ENGL 376B The English Novel: 1750 to the Early 19th Century Spring 1.5
ENGL 381 Late Victorian & Edwardian Fiction Fall 1.5
ENGL 382 Romantic Period I Spring 1.5
ENGL 383 Romantic Period II Fall 1.5
ENGL 387 Victorian Culture & Thought Spring 1.5
ENGL 392 Studies in a Major Figure: "J. M. Coetzee" Spring 1.5
ENGL 395 Special Topics in Cultural Studies: "Motorcycle Culture" Spring 1.5
ENGL 406 Special Studies in Professional Communication: "XML for Professional Communicators" Spring 1.5
ENGL 407 Social Media & Electronic Communicaiton Fall 1.5
ENGL 410 Background to English Literacy Traditions Fall/Spring 1.5
ENGL 412 Research for Professional Writers Spring 1.5
ENGL 414A American Film to 1945 Fall 1.5
ENGL 414B American Film Since 1945 Spring 1.5
ENGL 418 Print Media Genres & Techniques for Professional Communication Spring 1.5
ENGL 428A 19th Century American Fiction I Fall  1.5
ENGL 429B Mid-20th Century American Fiction Spring 1.5
ENGL 429C Contemporary American Fiction Spring 1.5
ENGL 431A Modern American Poetry I Spring 1.5
ENGL 434A British Poetry 1914-1950 Fall 1.5
ENGL 434B British Poetry from 1950 to the Present Spring 1.5
ENGL 435 Modernist Poetry Spring 1.5
ENGL 436A 20th Century British Fiction to WWII Fall 1.5
ENGL 437A Modern Drama to WWII Fall 1.5
ENGL 437B Modern Drama Since WWII Spring 1.5
ENGL 439B Special Studies in Postcolonial Literature Spring 1.5
ENGL 450 Modern Canadian Fiction Fall 1.5
ENGL 451 Contemporary Canadian Fiction Spring 1.5
ENGL 452 Modern Canadian Poetry  Fall 1.5
ENGL 453 Contemporary Canadian Poetry Spring 1.5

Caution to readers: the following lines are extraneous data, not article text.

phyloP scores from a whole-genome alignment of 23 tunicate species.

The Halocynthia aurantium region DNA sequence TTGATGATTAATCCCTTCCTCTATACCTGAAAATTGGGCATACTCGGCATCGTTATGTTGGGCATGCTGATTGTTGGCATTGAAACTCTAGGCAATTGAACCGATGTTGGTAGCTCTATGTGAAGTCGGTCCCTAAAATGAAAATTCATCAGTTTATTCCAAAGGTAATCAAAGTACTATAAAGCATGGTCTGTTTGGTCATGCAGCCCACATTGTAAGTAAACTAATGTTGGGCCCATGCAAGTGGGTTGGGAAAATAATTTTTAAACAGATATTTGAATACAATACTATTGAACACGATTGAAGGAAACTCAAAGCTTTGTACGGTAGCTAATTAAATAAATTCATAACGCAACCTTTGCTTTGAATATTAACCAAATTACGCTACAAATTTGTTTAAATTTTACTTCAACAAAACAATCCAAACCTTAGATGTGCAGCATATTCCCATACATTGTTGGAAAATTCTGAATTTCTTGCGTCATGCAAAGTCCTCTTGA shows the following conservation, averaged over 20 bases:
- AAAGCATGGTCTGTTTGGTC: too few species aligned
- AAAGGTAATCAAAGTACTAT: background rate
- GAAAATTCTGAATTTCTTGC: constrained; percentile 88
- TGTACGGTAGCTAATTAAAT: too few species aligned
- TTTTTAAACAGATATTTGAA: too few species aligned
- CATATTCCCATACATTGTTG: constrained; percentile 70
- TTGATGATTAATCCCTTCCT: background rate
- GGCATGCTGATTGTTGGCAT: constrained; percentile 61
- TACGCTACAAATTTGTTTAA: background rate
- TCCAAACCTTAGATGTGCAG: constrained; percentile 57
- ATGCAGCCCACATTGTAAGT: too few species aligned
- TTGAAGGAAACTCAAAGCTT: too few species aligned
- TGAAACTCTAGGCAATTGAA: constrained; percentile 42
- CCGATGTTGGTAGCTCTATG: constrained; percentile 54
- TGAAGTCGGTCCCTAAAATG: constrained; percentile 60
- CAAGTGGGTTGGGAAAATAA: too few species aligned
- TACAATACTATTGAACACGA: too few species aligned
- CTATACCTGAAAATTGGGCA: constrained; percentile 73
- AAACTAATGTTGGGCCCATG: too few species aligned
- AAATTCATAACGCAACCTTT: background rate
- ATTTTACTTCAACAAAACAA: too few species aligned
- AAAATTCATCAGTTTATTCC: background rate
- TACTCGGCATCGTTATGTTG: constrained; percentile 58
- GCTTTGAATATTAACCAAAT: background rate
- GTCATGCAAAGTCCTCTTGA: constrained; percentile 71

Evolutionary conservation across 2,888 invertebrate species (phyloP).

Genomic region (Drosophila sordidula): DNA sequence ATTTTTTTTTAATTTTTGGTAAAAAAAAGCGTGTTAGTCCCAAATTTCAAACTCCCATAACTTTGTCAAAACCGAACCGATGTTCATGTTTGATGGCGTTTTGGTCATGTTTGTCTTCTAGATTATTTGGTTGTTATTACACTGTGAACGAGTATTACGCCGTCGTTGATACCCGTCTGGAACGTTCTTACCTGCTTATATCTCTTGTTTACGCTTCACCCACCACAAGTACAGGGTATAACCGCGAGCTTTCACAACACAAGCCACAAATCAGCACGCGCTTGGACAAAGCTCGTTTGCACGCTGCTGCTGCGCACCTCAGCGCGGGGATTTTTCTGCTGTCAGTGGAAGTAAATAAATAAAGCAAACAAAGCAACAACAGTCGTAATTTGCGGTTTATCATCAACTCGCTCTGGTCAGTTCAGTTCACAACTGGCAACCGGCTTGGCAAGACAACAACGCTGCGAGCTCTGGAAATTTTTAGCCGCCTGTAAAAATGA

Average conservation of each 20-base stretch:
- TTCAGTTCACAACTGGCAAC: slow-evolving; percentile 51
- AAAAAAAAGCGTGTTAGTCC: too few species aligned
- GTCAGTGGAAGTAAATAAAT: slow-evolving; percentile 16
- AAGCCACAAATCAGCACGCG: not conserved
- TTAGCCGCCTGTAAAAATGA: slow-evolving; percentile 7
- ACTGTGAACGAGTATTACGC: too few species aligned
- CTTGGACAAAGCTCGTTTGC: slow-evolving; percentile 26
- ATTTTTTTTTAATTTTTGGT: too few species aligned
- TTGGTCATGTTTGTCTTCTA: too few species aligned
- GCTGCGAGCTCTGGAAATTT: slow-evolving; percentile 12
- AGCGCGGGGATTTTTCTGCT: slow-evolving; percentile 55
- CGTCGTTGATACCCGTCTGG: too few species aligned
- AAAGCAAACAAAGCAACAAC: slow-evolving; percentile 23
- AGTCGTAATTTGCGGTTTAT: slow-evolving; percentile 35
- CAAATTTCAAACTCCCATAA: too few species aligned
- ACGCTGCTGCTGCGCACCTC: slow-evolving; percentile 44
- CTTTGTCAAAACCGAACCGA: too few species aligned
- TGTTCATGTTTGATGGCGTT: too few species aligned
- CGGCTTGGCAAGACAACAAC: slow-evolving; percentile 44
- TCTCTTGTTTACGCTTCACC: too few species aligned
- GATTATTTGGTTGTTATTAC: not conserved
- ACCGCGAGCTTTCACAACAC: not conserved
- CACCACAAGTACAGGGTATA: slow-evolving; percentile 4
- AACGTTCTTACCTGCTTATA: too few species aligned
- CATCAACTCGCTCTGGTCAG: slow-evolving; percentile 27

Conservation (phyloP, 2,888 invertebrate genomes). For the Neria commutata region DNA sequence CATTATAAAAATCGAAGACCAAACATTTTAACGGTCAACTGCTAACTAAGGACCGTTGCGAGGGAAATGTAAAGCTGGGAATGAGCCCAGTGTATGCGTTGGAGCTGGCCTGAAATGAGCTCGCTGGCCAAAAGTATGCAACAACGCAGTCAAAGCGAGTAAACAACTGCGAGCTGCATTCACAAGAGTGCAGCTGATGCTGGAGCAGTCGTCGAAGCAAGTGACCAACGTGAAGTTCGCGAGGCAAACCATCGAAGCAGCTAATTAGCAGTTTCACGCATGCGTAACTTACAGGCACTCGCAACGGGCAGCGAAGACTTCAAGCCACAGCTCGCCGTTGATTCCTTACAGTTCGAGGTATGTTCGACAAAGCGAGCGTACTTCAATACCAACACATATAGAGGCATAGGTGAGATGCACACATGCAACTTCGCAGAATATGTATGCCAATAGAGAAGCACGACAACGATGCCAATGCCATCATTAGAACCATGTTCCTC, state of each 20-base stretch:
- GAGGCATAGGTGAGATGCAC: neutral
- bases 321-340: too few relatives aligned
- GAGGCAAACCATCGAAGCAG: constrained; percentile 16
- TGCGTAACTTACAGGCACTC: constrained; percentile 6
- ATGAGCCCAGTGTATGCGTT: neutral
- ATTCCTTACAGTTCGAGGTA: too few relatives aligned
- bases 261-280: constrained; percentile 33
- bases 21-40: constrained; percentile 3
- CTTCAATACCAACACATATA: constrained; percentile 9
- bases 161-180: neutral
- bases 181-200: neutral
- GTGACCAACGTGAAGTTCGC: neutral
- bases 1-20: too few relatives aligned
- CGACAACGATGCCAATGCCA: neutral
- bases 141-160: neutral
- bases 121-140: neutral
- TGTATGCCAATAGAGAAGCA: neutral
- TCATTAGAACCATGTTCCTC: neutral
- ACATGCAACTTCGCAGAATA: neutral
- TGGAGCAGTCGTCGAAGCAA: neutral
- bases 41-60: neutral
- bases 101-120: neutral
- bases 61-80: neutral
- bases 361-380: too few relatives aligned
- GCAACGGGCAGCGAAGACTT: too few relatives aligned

ENGL 455 Canadian Literature in Transnational Times Spring 1.5
ENGL 456 Literature of British Columbia Spring 1.5
ENGL 460 Major Issues in Literary Criticism Fall 1.5
ENGL 464 The Bible & Literature in English Spring 1.5
ENGL 467 Seminar in Early 20th Century Literary Theory Spring 1.5
ENGL 479 Victorian & Edwardian Children's Fiction Spring 1.5

The Digital Humanities -- and, more specifically, its incarnations in digital literary and textual studies -- are well-represented at UVic across a curriculum that incorporates computing at both undergraduate and graduate leves, across research of international significance involving graduate students, postdoctoral fellows, and faculty, and across a range of activites that engage the local, national, and international community (including the annual Digital Humanities Summer Institute, plus a few recent conferences: INKE 2009, TEI 2006 and ACH/ALLC 2005).

Why DH? Read about it in Matt Kirschenbaum's What is Digital Humanities and What's it Doing in the English Departments? as well as teh Companions to Digital Humanities and Digital Literary Studies -- plus the Day of DH, which documents typical days in teh life of those who practice DH.

Search for Digital Humanities courses

Professional Communication

The English Department's Professional Communication program will teach you the skills you'll need to succeed as a writer. You'll be ready to enter the high-technology workplace of science, business, industry, government, and the professions, using new media to solve the problems of professional communication.

If you've declared a major or an honours degree in any of the disciplines UVic offers, you're eligible to also declare a minor in the English Department's Professional Writing program. You'll combine your knowledge of your discipline with the ability to communicate it to other professionals and to general readers.

If you have not declared a minor in the English Department's Professional Communication program, you are still eligible to take our courses if you have the prerequisites. Just register for our courses in the normal way; we welcome students from all faculties and programs across the university.

Note: UVic's Writing Department offers a separate professional writing minor in journalism, editing, and publishing; courses offered in the Writing Department do not normally count towards the English minor.

Prerequisites: Two of ENGL 125, 135, 145, 146, 147, 181, 215, 225, ECON 225, ENGR 240, WRIT 204, 215 with a minimum grade of B in each course, or permission of the department.

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Summer Courses